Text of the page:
Tate is known for attracting large audiences and has been associated with opening up and democratising art. It has delivered an impressive array of diversity-driven initiatives and the contemporary collection, newly presented when the new Tate Modern opened in 2016, is more culturally diverse than ever before. This is consistent with Tate’s aim to be “a truly inclusive organisation with a workforce and audience as diverse as the communities we serve”. However, in common with many other cultural organisations, Tate has not seen the consistent growth in diversity it was hoping for, and we realised we needed to make fundamental changes to the way we work.
 
Jennifer will contribute to discussions with her reflections on what Sabine's approach means in the New Zealand context and how we can see it to get positive results for our institutions.
 
2. From the door to the table - reimagining accessibility
Venue: Meeting Room
  • Theresa Cooper - Director; Deaf Community, Education & Awareness, Odd Socks Productions
  • Stewart Sexton - Director; Business, Education & Awareness, Odd Socks Productions
  • Saran Goldie-Anderson - Director; Theatre & Arts, Interpreting, Odd Socks Productions
Museums and galleries are important places for all New Zealanders, including Deaf and disabled people as we trace our histories, contextualise our present and affirm our identities and place in Aotearoa. The conversation about accessibility and inclusion has come a long way, so now that we're able to get in the door what does accessibility and inclusion look like for us – and you?  Let's change the conversation and shift the focus from accessibility and inclusion to a sense of welcome and belonging.
Odd Socks Productions has a long-standing reputation for positive consultation with arts organisations and high quality sector specific NZSL interpreting services. Our directors call on a wealth of professional experience in museums, theatre, arts, education and accessibility alongside personal experience as members of the Deaf and disability communities to discuss shifting our focus from access and inclusion to welcome and belonging.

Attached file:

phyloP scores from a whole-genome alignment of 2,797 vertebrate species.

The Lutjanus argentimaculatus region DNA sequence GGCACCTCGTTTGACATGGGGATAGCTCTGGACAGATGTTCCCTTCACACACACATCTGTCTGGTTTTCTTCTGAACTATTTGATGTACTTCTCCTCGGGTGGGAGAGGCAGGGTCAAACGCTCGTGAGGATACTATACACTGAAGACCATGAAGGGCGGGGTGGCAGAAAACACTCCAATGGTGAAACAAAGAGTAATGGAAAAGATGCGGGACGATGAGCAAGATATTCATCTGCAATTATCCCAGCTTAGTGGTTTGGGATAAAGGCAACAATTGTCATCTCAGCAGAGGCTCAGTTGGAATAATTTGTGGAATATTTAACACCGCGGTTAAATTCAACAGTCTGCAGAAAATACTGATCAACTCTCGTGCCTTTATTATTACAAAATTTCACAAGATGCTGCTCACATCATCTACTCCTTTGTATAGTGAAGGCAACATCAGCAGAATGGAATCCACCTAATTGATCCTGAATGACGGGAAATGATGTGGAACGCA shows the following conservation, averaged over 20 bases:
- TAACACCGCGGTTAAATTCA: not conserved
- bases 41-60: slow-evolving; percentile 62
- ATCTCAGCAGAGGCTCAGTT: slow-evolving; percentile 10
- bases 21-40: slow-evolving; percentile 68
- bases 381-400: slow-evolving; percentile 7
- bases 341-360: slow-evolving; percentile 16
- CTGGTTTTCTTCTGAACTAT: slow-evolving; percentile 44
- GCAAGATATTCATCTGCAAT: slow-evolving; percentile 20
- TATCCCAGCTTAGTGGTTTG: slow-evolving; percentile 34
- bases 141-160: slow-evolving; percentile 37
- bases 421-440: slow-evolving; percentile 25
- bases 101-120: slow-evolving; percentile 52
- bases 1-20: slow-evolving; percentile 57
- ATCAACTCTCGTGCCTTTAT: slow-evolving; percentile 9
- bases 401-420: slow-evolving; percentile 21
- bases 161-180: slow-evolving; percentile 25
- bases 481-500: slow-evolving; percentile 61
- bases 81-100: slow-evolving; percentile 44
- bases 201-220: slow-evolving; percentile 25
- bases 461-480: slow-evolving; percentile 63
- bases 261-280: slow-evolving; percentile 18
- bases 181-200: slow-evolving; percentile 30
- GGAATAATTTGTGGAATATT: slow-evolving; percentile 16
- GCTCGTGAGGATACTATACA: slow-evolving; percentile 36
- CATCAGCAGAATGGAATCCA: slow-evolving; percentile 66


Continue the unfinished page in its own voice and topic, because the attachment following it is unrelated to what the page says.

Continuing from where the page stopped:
3. Reaching in and reaching out – getting to Te Papa – Mauri whenua
Venue: Elwood Room
 
Chair: Eloise Wallace - Tarawhiti Museum
  • Tapunga Nepe - Kaitiaki Māori, Tairāwhiti Museum
  • Hineiromia Whaanga - Ronogwhakaata kaumātua and Rongowhakaata Iwi Representative on the Museum Board
  • David Jones - Rongowhakaata Iwi member
  • Johnny Moetara - Rongowhakaata Iwi member
In January 2016 Rongowhakaata (a principal iwi of Turanganui-a-Kiwa) held the first of a three-part exhibition series - delivering a unique exhibition at the five Rongowhakaata marae.
In these exhibitions iwi and hapū came together to showcase and celebrate Rongowhakaata through its rich taonga and contemporary art. Kaumātua requested that the exhibitions be hosted by the Rongowhakaata marae in order to acknowledge the significance of these ancestral meeting houses and their stories, to celebrate the quality of workmanship, and to bring the people together at the marae. It was essential that the stories be told at the marae before taking them to the region and the nation in the planned second and third stages of the exhibition series.
 
Presenters will share their journey and discuss the challenges and delights of reconnecting taonga and tangata through time and space, and building the mana of Rongowhakaata. They'll throw in a few provocations for the museum community, too.
 
4. Including Sexuality and Gender Diversity
Venue: Seminar Room

Four speakers share thinking and experiences around museums, sexuality and gender diversity, led by Siren Deluxe.

  • Siren Deluxe - Senior Collection Manager, Collection Care, Auckland War Memorial Museum.

Imagining a NZ Sexual Heritage Collection